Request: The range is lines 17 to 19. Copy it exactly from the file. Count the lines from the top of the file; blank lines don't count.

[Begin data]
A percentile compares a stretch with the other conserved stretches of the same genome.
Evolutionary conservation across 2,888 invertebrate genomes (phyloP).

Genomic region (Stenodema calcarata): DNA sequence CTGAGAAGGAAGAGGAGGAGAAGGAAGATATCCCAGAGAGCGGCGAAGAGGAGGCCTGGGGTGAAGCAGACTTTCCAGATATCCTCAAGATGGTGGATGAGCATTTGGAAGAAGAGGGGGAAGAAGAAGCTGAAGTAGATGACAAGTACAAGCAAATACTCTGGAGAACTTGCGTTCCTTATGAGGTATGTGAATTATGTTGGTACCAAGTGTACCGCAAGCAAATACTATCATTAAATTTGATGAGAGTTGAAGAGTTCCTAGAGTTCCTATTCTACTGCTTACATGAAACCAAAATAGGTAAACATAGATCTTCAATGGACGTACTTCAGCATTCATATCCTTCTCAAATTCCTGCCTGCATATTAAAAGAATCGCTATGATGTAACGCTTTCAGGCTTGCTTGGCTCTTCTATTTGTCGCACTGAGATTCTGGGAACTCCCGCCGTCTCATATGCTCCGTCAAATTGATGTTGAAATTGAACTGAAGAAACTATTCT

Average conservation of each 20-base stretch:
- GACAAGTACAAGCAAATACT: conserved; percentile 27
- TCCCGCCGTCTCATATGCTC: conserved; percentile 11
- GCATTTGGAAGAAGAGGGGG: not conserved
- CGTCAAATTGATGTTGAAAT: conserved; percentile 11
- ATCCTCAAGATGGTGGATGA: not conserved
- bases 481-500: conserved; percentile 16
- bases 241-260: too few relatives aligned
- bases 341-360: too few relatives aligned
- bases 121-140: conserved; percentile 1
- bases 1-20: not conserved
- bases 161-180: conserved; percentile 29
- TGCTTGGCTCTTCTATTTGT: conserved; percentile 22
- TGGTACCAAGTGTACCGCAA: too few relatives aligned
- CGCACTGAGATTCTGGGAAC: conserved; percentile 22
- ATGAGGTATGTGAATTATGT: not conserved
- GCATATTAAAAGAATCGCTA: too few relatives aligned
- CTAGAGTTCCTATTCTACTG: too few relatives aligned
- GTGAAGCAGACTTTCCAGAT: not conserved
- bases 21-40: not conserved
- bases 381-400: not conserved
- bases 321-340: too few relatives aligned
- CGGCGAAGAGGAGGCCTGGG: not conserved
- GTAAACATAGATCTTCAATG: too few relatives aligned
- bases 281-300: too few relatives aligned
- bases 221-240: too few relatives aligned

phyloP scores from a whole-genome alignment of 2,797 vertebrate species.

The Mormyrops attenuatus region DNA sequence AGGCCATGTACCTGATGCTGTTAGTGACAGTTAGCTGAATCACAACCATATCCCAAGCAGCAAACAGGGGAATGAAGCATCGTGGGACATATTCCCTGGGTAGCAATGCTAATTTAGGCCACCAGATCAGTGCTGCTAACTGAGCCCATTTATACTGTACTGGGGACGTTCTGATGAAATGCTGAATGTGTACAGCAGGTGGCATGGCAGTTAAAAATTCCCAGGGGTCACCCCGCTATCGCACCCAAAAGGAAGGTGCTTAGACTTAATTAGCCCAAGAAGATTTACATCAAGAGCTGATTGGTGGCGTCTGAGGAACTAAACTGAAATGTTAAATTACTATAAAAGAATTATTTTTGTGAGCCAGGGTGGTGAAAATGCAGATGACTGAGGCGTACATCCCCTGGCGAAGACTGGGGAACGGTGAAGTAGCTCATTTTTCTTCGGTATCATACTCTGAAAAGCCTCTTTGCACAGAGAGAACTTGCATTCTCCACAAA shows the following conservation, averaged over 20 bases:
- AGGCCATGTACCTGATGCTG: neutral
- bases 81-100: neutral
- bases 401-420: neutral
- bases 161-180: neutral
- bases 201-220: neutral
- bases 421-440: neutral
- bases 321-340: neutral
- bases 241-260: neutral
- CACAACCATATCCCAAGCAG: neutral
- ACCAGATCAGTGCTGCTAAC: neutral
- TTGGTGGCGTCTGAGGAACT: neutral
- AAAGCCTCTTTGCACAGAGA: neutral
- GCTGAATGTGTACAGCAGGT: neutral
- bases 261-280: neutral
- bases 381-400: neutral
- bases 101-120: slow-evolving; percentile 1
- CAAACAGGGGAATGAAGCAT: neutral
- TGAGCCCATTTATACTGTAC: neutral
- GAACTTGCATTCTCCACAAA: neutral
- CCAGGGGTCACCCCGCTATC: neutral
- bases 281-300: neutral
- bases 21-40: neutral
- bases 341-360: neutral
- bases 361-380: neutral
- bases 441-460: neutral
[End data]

- TGGTACCAAGTGTACCGCAA: too few relatives aligned
- CGCACTGAGATTCTGGGAAC: conserved; percentile 22
- ATGAGGTATGTGAATTATGT: not conserved